I have become completely enthralled with the sleeve worn but the member of the Technic League on pg 33 of Numeria. This is obviously how the TL recruits new members. With great sleeves.
The sleeve part looks like a standard 2-piece jacket sleeve down to the elbow. The bodice part has an undersized side panel, which ends just a few inches below the armscye (The seam where the sleeve is sewn to the bodice). I have no idea what to call this, so I’m going to go with “gusset”, even thought that’s not what it is)
The coat is made from 2 different fabrics, one for most of the coat and one for the under sleeve and gusset. Presumably, this is for ventilation or freedom of movement.
I can’t wait to reverse engineer it and see how it works. There’s also some interesting chevroning around the waist. I have nowhere to wear this coat, but I’m dying to figure out how it’s made.
This post introduced some of the technological innovations that appear in Father Zantus’s turtleneck. This post will explore Raglan Sleeves.
The most notable characteristic of Raglan sleeves, are that they attack to the neck of the shirt, rather than at the shoulder. Shirts with Raglan sleeves have no shoulder seam, because the front and back pieces attach to the sleeve. (Oblig Wikipedia link).
The origin story of the raglan sleeve can be found here, among other places. The super short version: Lord Raglan lost his arm in the mid 1815s. His tailor made him a custom coat with this new style of sleeve that would be easier for him to put on and take off. I was half expecting to find references to earlier raglan sleeves, on the assumptions that, like Mathematical Theorems, sleeves are never named for their originator. (Stigler’s law). I didn’t find any, but that doesn’t mean they don’t exist.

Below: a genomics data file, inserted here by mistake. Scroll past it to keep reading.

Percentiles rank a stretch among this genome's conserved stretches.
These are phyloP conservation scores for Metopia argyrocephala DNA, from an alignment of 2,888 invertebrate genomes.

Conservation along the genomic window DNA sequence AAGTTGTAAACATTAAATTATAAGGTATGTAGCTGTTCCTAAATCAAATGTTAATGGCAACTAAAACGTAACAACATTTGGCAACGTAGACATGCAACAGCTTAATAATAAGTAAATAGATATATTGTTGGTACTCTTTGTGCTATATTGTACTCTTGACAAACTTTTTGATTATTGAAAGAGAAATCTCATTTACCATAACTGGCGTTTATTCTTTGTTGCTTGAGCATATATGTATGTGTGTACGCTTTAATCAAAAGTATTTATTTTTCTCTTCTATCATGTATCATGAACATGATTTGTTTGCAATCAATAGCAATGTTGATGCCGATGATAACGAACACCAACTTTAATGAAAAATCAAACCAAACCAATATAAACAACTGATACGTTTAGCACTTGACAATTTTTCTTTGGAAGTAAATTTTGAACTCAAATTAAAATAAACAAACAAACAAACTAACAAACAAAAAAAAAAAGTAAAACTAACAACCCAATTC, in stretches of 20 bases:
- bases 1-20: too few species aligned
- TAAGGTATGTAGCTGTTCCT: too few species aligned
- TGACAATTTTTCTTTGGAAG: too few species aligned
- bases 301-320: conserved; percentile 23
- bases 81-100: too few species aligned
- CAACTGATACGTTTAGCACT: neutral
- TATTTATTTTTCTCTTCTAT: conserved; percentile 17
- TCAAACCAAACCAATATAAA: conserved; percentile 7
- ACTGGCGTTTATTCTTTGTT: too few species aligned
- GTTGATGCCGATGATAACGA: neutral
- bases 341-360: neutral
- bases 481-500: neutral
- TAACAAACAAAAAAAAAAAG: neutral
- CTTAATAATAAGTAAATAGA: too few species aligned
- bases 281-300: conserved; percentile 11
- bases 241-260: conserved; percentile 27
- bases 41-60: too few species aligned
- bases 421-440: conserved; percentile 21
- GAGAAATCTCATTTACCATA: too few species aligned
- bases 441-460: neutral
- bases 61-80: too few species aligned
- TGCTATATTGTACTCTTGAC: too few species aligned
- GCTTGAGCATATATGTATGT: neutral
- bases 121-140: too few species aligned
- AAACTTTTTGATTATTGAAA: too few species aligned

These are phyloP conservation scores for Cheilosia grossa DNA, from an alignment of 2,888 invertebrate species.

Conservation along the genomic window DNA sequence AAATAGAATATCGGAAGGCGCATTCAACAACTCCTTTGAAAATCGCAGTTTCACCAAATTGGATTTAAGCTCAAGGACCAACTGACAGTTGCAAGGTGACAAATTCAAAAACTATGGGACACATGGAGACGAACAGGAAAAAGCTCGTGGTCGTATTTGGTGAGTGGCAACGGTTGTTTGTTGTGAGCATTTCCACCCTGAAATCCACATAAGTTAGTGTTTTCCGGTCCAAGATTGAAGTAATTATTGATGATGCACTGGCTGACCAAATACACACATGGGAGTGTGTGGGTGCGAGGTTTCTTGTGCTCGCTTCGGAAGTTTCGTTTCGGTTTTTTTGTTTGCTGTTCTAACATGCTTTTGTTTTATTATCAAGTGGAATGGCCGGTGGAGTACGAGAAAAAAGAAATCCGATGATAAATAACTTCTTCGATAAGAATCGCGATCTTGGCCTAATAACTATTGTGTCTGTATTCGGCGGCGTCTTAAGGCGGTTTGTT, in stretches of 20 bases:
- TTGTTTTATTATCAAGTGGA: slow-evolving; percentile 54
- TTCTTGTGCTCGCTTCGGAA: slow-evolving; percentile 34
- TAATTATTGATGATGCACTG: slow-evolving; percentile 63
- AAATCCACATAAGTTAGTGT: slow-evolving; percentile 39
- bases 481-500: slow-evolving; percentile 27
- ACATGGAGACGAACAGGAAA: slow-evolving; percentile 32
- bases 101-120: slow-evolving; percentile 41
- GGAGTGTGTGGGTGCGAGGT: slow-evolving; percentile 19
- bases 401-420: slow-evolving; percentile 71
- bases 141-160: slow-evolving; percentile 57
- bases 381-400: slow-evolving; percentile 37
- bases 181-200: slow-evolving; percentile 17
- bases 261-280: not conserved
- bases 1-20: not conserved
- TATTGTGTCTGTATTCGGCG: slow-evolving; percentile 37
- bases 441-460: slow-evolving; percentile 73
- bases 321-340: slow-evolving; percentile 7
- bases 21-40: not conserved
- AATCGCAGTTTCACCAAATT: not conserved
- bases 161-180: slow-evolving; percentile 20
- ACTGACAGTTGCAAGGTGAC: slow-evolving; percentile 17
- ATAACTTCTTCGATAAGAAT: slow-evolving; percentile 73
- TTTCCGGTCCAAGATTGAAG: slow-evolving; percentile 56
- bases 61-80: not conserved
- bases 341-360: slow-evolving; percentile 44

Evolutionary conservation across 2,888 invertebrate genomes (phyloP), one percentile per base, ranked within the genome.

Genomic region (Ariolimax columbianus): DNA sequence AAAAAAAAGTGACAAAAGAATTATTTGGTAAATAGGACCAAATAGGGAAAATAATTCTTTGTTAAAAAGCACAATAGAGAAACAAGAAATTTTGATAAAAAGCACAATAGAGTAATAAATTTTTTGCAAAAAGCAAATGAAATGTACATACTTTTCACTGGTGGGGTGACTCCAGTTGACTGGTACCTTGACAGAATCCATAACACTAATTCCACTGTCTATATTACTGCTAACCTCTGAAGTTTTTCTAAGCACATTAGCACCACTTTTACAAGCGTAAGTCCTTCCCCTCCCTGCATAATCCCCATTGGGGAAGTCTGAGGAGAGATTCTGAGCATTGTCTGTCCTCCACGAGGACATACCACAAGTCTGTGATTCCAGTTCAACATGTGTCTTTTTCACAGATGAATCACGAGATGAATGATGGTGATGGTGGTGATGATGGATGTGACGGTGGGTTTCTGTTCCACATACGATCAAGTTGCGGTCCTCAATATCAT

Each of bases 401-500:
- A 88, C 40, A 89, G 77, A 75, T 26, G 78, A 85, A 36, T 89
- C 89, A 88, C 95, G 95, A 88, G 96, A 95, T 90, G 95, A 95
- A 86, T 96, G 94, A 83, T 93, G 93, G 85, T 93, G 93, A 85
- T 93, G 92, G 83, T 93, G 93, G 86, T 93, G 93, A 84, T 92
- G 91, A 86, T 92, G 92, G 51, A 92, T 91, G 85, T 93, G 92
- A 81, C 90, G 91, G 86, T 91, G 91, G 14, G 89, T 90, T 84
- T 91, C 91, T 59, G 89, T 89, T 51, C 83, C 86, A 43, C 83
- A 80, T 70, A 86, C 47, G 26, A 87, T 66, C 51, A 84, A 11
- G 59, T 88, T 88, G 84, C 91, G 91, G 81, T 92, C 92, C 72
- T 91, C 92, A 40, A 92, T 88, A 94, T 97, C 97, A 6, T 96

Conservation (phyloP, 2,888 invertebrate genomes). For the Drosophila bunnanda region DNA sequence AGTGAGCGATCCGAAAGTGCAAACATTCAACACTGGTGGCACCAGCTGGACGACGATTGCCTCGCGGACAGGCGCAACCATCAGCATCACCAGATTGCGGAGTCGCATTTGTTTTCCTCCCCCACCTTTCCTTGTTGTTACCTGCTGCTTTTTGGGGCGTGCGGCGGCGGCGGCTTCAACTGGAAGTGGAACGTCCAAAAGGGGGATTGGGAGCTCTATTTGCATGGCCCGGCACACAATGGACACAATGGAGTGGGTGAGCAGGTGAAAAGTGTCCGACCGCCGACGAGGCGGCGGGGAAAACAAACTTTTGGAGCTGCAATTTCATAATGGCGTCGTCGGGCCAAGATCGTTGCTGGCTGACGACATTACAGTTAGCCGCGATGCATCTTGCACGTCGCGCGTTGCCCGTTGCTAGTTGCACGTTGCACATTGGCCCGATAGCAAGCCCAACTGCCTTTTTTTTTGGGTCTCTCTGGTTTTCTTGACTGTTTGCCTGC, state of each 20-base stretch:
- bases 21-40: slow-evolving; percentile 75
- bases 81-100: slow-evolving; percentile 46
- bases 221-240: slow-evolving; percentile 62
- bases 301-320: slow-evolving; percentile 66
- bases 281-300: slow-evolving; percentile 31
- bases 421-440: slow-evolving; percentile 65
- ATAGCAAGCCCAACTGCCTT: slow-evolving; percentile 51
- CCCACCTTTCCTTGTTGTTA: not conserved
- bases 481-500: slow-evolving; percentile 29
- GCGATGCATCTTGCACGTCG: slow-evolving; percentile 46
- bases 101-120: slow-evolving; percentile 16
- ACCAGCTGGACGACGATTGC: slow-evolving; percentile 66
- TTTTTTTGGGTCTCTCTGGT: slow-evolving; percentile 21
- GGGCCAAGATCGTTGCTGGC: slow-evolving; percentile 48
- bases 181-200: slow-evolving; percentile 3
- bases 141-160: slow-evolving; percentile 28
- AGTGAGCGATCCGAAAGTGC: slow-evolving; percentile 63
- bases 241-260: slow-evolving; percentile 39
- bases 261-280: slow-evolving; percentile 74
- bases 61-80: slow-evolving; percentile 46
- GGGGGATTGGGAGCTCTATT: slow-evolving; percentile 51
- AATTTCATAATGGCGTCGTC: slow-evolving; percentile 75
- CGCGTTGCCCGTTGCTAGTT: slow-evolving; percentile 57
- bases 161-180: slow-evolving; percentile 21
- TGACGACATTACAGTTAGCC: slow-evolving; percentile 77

Early 19th century spencer, from the Metropolitan Museum of Art.
I did, however find some “so close, yet so far” examples. These both come from the early 19th century, the same period where Raglan lost his arm. This spencer (the tiny little jacket) and dress are have so little in the way of shoulders, that the sleeves attach to a couple of inches of fabric around the neckline. They didn’t make that final step of eliminating the neck band altogether.
Dress, 1810-1915, also from The Met.